Tagged: urban economics

Local regs, macro effects - The Dismal Science

Eric Crampton Jun 16, 2015

What's the cost of bad urban planning policies? About 9.5% of GDP as a first cut, according to new work by Chang-Tai Hsieh and Enrico Moretti at NBER.What's the mechanism? When productive cities make it hard to accommodate new workers, whether because of restrictive zoning downtown preventing densification or restrictions on the urban fringe, workers who could otherwise be … Read More

Blueprint for failure - The Dismal Science

Eric Crampton Jan 07, 2014

I really really hope that the Christchurch Press's John McCrone is writing a book on the Christchurch rebuild. This weekend's installment in the Mainlander section, not online other than via PressDisplay, is must-read. [Update: Jack, in comments, points me to a now-ungated version.]McCrone uses the EPIC technology hub as exemplar of how government is blocking the rebuild. Recall that … Read More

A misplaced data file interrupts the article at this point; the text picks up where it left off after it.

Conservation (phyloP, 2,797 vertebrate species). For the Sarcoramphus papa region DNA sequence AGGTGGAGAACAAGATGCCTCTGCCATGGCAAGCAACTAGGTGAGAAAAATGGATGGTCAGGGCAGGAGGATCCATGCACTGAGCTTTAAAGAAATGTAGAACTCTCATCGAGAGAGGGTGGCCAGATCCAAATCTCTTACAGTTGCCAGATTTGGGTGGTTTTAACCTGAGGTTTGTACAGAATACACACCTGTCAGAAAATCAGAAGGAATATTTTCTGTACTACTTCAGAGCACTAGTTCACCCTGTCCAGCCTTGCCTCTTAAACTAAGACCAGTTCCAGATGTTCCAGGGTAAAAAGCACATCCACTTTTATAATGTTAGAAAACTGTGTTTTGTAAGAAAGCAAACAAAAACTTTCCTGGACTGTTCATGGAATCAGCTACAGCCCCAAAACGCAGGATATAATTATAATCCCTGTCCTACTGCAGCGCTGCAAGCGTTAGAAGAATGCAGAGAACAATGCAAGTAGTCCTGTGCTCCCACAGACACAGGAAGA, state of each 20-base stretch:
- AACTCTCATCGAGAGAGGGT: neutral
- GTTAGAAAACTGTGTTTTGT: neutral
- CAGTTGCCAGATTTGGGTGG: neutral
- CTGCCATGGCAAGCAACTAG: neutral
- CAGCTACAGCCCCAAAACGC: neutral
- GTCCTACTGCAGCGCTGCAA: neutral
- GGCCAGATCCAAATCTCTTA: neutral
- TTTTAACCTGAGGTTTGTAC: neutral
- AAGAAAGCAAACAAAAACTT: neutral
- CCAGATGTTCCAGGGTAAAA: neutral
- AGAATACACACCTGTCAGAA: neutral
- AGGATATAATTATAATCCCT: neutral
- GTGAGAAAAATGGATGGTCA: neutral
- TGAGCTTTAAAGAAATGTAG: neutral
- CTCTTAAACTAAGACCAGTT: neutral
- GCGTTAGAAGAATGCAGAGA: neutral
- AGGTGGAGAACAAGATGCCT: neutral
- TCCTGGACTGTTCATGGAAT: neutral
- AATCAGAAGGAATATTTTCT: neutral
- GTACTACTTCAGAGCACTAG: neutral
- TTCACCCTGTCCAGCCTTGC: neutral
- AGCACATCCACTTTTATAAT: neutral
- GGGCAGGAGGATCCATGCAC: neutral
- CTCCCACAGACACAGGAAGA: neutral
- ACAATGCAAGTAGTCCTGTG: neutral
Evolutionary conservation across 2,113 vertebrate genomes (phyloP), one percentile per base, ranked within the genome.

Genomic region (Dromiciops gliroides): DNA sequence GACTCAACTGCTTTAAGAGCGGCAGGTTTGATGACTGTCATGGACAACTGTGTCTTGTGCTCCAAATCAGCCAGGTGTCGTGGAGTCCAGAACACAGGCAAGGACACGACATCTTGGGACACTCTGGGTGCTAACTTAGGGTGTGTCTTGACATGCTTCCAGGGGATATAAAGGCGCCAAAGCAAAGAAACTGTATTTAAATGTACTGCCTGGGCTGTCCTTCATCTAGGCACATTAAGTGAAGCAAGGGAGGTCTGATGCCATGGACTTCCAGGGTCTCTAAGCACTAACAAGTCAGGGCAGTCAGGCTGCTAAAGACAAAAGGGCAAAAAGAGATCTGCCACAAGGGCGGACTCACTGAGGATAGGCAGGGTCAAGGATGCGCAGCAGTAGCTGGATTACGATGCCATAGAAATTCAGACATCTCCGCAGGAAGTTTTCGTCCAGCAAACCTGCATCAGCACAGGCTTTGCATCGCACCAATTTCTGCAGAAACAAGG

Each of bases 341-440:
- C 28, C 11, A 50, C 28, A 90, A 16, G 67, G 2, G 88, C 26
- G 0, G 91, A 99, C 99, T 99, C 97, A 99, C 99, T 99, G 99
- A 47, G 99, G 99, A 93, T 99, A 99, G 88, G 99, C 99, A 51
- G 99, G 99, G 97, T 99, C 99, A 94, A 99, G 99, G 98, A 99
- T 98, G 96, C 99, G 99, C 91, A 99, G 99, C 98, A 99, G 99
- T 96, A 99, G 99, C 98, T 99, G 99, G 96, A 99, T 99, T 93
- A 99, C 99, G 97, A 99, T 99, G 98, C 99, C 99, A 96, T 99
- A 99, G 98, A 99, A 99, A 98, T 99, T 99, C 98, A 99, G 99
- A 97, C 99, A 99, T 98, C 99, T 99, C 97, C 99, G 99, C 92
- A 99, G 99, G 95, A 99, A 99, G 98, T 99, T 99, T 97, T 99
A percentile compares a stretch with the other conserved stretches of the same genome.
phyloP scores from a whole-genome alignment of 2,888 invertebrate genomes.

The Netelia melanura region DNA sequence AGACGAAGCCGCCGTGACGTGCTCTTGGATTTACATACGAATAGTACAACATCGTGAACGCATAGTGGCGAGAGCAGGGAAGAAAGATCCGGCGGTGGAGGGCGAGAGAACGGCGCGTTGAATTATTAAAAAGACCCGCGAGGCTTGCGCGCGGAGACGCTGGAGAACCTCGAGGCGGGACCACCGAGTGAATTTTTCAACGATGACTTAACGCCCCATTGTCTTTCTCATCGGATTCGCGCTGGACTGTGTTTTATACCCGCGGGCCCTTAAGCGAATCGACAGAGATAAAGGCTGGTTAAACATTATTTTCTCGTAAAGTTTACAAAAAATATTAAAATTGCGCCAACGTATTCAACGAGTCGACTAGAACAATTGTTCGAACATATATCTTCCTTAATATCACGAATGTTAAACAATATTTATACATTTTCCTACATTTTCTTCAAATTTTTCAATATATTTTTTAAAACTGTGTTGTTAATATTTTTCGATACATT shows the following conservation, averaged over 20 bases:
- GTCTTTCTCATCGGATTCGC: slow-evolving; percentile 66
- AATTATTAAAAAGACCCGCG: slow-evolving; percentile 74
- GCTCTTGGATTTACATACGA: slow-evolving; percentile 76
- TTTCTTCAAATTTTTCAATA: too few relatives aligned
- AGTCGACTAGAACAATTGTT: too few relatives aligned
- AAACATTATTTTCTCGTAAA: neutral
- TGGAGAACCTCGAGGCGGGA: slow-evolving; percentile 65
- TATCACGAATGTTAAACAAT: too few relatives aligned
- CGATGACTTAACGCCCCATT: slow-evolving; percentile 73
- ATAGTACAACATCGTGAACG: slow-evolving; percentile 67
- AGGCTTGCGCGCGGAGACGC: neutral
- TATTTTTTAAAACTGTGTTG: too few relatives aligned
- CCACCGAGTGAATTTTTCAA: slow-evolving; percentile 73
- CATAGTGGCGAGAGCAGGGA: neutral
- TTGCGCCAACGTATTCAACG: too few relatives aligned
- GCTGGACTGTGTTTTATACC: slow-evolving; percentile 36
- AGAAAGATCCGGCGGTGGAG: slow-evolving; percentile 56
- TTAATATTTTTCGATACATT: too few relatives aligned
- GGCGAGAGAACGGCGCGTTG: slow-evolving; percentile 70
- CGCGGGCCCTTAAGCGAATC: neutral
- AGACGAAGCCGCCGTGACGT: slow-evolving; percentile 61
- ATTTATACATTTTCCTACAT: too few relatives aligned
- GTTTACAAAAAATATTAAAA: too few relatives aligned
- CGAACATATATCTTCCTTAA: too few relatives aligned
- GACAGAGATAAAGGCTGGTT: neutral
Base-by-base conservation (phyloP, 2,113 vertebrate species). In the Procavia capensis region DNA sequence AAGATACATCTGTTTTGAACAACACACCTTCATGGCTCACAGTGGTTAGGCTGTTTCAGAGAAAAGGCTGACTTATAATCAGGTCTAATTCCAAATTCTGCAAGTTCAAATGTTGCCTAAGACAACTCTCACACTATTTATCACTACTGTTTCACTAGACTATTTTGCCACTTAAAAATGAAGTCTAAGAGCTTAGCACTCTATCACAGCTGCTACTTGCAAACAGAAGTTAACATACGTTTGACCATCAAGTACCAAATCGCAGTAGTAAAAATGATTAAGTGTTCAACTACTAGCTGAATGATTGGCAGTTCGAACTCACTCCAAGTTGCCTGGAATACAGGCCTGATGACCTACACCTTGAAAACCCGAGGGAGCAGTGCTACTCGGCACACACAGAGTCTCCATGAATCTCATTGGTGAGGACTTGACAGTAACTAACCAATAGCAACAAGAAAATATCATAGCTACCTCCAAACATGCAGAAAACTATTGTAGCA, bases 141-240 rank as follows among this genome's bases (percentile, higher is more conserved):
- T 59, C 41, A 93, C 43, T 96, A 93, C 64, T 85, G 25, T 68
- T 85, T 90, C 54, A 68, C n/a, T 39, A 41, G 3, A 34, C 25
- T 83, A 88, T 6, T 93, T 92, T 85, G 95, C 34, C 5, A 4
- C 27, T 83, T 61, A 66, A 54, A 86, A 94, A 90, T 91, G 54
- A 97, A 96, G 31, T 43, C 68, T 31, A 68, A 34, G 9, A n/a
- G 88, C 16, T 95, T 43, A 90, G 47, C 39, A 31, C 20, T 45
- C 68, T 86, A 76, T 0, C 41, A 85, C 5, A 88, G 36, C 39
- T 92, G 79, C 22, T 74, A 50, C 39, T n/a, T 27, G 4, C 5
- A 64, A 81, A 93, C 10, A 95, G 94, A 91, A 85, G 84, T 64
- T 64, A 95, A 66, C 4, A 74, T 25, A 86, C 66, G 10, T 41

Costs and (or lack of) benefits of transport projects - The Dismal Science

William Taylor Sep 10, 2013

Auckland Transport Blog have put up a post today discussing the costs and benefits of the planned transport projects in Auckland that the government is backing. I’ll discuss that in a second, but first there is something I want to get off my back regarding the assessment of transport projects. BCR ratios (aka CBA by […] … Read More

Housing daily: LVR, NIMBYs, and congestion charging - The Dismal Science

Eric Crampton Jul 16, 2013

The RBNZ will soon announce its Loan-to-Value rules. Matt Nolan makes a few reasonable points (all my paraphrasing):If the policy is targeted at financial stability, then it has to bite on high-leverage first home loans as those are the most likely to wind up in positions of default.  I'm still a bit sceptical here as the OBR rules mean … Read More

Bland by design - The Dismal Science

Eric Crampton Jul 11, 2013

I could grok changed building rules in Christchurch post-quake. Earthquake and liquifaction changed what we might want from foundations. But the percentage of building frontage that must be in windows, no matter what? That car parking be hidden? For example, the rules requiring buildings facing a road or public space to be between 60 and 90 per cent windows … Read More

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